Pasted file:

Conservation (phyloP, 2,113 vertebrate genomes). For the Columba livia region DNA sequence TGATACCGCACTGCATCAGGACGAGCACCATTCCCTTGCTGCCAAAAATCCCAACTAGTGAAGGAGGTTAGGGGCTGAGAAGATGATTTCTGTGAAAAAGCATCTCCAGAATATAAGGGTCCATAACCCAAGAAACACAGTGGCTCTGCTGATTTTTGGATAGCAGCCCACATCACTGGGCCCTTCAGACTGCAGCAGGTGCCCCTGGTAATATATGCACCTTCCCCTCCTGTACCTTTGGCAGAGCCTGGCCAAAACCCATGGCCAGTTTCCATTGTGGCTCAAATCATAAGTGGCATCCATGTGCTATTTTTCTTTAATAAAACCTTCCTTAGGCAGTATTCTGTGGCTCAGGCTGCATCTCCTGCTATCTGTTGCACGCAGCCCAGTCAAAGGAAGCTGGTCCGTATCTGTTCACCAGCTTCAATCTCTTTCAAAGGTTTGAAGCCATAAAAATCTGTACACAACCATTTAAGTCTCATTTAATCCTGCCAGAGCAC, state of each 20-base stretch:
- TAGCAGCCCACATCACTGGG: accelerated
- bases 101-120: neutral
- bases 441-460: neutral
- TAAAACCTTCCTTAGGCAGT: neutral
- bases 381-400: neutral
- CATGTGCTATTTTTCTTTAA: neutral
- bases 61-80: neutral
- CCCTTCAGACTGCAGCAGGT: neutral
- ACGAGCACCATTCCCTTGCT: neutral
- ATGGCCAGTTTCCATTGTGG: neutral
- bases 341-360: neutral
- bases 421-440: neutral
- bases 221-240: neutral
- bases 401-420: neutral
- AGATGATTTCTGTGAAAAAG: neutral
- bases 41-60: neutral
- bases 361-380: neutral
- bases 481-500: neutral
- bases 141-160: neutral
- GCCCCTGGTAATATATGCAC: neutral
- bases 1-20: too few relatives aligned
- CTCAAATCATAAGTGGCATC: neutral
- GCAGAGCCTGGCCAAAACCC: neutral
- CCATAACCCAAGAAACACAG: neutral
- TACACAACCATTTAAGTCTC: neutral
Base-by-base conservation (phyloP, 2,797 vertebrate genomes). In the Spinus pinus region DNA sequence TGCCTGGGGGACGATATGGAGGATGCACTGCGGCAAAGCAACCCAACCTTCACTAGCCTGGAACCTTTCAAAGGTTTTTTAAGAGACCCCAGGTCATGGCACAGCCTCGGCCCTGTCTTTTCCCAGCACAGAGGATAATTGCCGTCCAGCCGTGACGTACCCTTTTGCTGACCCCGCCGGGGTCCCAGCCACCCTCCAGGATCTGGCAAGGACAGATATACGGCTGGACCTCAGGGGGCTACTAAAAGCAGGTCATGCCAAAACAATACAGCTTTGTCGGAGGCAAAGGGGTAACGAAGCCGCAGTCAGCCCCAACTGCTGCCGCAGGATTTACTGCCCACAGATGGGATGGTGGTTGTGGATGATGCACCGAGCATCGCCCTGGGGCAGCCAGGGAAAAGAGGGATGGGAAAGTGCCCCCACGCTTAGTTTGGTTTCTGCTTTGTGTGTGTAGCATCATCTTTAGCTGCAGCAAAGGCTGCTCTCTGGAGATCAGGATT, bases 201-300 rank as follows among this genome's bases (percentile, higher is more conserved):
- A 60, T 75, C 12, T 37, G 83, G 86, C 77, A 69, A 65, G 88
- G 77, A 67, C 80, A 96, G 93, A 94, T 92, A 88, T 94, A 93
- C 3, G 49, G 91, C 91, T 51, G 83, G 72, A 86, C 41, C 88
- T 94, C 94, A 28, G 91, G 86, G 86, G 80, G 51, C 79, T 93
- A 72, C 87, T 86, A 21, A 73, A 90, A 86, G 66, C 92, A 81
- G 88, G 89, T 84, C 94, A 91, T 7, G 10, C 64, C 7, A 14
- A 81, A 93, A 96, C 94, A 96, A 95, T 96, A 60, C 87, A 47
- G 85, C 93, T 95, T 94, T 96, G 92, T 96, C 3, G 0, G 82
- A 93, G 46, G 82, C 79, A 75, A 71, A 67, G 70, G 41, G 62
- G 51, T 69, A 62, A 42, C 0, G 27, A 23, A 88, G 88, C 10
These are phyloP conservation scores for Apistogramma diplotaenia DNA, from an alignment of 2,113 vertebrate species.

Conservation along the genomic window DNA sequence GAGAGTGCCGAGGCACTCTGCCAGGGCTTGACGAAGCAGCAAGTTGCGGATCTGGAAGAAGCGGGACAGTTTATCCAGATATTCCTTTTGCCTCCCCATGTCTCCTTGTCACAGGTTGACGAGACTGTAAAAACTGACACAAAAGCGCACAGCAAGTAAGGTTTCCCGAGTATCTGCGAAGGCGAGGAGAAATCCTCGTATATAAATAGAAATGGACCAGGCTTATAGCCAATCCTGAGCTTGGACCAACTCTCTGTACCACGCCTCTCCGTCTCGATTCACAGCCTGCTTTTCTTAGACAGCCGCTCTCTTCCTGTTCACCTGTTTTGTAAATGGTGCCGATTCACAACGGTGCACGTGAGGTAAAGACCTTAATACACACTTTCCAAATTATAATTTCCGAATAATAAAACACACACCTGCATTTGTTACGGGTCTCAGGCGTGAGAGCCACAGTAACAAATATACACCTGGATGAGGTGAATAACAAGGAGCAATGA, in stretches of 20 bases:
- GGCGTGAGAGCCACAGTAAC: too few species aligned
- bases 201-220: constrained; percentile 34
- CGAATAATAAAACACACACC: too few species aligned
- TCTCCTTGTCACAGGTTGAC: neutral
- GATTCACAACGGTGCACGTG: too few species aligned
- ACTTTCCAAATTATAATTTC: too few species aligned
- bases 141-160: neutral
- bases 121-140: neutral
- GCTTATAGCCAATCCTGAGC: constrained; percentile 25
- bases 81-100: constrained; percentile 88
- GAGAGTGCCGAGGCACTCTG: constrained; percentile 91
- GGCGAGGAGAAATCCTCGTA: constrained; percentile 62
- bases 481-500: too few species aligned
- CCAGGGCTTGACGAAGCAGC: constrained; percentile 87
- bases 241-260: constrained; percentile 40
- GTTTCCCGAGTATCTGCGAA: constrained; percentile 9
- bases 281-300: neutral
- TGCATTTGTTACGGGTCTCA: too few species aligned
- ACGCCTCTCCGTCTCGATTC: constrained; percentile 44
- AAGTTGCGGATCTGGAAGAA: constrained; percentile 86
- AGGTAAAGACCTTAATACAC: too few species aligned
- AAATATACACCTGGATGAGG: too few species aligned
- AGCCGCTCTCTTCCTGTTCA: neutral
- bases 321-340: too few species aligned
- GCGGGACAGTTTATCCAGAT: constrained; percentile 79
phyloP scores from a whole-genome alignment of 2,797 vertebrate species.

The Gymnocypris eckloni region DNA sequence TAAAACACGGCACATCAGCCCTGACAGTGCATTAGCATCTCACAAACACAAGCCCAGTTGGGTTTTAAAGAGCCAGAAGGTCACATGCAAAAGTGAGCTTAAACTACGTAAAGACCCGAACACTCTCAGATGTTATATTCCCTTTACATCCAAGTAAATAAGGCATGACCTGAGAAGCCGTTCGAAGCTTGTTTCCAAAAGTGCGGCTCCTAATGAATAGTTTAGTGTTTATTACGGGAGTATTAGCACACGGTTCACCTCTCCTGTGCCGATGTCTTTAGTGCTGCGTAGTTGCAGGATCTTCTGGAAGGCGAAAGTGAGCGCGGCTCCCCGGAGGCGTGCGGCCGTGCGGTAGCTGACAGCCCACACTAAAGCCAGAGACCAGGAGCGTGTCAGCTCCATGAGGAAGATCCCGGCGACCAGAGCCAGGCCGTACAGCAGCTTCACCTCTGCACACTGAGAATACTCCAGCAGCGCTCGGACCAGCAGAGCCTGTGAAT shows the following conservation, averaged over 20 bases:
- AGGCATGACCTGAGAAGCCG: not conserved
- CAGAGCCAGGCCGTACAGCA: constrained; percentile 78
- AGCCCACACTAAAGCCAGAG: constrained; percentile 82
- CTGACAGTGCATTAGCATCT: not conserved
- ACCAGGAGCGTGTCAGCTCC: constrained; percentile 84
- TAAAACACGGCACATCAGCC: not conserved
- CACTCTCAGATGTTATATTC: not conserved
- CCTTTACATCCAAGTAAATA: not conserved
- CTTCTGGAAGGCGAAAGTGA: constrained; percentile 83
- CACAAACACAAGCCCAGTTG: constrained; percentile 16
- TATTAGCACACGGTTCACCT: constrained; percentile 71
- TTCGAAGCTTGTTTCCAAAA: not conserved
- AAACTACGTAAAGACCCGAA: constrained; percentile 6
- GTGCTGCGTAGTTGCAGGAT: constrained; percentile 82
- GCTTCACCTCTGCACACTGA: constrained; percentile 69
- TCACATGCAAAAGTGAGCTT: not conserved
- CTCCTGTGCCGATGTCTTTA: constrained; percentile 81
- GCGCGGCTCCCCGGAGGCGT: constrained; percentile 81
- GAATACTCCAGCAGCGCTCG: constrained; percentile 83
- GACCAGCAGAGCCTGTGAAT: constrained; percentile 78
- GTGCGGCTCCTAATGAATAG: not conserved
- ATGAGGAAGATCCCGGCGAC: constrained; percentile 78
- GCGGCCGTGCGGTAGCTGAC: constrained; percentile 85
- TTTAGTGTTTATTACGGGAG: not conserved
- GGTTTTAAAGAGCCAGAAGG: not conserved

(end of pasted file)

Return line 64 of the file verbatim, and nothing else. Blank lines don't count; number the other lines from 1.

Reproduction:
- GCGGGACAGTTTATCCAGAT: constrained; percentile 79